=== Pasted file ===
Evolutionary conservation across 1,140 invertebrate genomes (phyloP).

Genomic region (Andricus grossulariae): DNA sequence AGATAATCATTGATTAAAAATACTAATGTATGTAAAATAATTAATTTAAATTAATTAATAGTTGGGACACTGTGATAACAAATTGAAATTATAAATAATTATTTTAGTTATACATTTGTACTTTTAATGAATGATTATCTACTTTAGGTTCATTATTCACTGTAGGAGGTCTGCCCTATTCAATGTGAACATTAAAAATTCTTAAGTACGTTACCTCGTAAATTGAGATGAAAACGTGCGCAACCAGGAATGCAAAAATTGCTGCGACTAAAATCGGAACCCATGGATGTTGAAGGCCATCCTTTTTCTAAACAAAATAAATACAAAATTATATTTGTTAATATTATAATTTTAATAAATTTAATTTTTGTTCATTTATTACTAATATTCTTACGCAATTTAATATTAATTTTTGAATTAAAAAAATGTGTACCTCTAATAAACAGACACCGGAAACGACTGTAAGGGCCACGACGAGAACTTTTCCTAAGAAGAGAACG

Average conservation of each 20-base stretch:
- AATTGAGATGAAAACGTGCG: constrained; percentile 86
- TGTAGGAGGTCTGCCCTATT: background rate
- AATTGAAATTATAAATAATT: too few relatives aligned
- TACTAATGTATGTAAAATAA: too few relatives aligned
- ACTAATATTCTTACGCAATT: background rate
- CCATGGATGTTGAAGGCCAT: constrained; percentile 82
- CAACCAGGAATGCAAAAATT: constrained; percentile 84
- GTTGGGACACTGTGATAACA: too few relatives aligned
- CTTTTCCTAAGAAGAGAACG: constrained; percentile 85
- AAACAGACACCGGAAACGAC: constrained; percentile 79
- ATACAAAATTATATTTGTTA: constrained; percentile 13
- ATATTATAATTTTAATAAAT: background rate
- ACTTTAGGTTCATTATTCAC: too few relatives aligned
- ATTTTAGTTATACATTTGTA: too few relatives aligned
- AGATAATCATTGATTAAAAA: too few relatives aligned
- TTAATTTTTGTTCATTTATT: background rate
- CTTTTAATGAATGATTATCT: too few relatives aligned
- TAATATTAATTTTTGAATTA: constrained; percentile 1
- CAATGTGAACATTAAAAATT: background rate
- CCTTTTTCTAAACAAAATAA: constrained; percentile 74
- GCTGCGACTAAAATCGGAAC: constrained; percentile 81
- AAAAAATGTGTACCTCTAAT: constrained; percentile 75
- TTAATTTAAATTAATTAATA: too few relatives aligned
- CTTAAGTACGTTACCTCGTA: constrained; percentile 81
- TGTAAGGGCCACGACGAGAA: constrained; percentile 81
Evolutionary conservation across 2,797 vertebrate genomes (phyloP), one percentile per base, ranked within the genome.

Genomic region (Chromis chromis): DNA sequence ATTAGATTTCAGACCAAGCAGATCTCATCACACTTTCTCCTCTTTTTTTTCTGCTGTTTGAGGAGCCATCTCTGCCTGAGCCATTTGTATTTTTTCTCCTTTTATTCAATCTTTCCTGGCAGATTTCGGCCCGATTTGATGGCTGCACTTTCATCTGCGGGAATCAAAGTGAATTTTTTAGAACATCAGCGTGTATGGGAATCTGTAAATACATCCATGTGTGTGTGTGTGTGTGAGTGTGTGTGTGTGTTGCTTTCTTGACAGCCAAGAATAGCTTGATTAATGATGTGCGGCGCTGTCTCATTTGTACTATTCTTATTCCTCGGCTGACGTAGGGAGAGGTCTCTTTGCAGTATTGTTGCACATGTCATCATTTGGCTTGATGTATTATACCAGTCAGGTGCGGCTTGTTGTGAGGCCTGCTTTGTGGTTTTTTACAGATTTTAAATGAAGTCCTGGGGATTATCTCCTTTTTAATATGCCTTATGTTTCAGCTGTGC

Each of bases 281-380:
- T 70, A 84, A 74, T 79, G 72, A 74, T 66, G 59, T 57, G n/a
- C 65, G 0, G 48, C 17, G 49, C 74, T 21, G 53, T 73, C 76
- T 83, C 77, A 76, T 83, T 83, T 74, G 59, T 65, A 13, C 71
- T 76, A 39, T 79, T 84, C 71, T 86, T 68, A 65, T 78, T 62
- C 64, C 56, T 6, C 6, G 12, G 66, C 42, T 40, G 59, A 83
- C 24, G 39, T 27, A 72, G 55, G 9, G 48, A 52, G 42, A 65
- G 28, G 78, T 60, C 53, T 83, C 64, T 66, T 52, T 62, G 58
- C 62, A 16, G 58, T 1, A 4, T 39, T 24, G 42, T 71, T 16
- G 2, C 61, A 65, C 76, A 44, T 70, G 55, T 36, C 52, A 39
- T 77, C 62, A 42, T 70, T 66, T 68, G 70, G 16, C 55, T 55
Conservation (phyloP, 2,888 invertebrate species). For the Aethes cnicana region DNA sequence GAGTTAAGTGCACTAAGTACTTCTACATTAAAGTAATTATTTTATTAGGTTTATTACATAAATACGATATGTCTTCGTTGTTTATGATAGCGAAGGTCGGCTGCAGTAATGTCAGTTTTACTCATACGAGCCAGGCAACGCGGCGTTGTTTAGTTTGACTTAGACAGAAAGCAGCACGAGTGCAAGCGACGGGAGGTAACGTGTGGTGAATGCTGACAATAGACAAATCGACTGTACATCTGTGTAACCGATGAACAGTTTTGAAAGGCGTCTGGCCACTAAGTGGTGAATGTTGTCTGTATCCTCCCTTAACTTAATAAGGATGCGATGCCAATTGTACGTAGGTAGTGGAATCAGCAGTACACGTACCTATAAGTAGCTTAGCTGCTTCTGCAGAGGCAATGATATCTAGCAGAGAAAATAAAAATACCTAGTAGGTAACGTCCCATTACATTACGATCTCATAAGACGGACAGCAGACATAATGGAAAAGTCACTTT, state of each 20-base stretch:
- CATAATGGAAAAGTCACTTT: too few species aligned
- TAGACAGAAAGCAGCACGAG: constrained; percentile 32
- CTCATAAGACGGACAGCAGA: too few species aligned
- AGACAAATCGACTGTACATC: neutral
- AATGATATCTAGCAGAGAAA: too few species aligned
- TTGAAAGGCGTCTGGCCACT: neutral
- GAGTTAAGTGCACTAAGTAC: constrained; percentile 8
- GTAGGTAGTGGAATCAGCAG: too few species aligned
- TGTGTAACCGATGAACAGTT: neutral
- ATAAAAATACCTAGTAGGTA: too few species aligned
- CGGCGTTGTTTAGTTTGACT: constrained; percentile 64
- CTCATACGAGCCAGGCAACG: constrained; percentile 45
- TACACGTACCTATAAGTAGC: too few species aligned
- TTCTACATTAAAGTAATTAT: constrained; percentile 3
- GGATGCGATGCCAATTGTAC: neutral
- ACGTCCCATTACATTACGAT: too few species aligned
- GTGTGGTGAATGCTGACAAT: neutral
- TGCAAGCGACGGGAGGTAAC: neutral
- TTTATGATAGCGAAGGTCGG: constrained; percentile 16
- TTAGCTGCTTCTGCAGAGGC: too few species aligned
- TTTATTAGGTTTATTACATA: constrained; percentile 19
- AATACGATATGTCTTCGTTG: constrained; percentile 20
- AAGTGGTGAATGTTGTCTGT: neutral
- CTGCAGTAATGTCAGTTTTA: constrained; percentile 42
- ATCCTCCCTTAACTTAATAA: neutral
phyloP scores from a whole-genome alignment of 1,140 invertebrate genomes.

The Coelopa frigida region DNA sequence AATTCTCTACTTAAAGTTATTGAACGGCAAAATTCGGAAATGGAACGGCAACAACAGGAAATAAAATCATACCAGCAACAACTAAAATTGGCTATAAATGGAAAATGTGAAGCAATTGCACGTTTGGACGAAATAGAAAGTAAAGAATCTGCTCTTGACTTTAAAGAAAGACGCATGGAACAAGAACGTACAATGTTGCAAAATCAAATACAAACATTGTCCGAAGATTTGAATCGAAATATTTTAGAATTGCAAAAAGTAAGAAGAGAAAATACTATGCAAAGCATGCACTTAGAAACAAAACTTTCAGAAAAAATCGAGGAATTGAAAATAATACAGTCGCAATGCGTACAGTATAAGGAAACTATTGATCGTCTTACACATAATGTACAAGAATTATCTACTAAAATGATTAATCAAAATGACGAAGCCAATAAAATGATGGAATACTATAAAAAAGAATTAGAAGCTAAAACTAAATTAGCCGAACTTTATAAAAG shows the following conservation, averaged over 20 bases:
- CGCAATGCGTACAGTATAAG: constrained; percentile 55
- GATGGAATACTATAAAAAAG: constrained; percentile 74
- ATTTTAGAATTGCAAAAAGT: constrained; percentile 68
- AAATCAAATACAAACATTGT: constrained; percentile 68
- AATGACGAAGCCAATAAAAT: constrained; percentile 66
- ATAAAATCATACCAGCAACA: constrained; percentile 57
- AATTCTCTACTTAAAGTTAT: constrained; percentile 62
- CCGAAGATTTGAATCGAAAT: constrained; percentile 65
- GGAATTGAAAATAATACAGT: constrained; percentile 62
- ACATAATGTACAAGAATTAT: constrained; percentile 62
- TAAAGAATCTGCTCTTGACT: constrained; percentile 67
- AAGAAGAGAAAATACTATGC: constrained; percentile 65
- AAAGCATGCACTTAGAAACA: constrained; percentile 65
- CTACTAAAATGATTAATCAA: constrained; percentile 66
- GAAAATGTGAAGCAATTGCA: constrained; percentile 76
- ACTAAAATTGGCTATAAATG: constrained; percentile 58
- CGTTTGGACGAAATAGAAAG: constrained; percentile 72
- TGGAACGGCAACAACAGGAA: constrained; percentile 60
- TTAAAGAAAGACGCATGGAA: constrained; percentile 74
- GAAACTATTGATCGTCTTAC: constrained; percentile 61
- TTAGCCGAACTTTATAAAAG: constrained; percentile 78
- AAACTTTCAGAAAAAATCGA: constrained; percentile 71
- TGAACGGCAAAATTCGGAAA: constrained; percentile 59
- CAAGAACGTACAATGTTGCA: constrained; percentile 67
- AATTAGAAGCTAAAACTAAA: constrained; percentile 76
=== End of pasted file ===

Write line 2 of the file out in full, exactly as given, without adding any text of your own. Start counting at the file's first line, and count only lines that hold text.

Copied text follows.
Genomic region (Andricus grossulariae): DNA sequence AGATAATCATTGATTAAAAATACTAATGTATGTAAAATAATTAATTTAAATTAATTAATAGTTGGGACACTGTGATAACAAATTGAAATTATAAATAATTATTTTAGTTATACATTTGTACTTTTAATGAATGATTATCTACTTTAGGTTCATTATTCACTGTAGGAGGTCTGCCCTATTCAATGTGAACATTAAAAATTCTTAAGTACGTTACCTCGTAAATTGAGATGAAAACGTGCGCAACCAGGAATGCAAAAATTGCTGCGACTAAAATCGGAACCCATGGATGTTGAAGGCCATCCTTTTTCTAAACAAAATAAATACAAAATTATATTTGTTAATATTATAATTTTAATAAATTTAATTTTTGTTCATTTATTACTAATATTCTTACGCAATTTAATATTAATTTTTGAATTAAAAAAATGTGTACCTCTAATAAACAGACACCGGAAACGACTGTAAGGGCCACGACGAGAACTTTTCCTAAGAAGAGAACG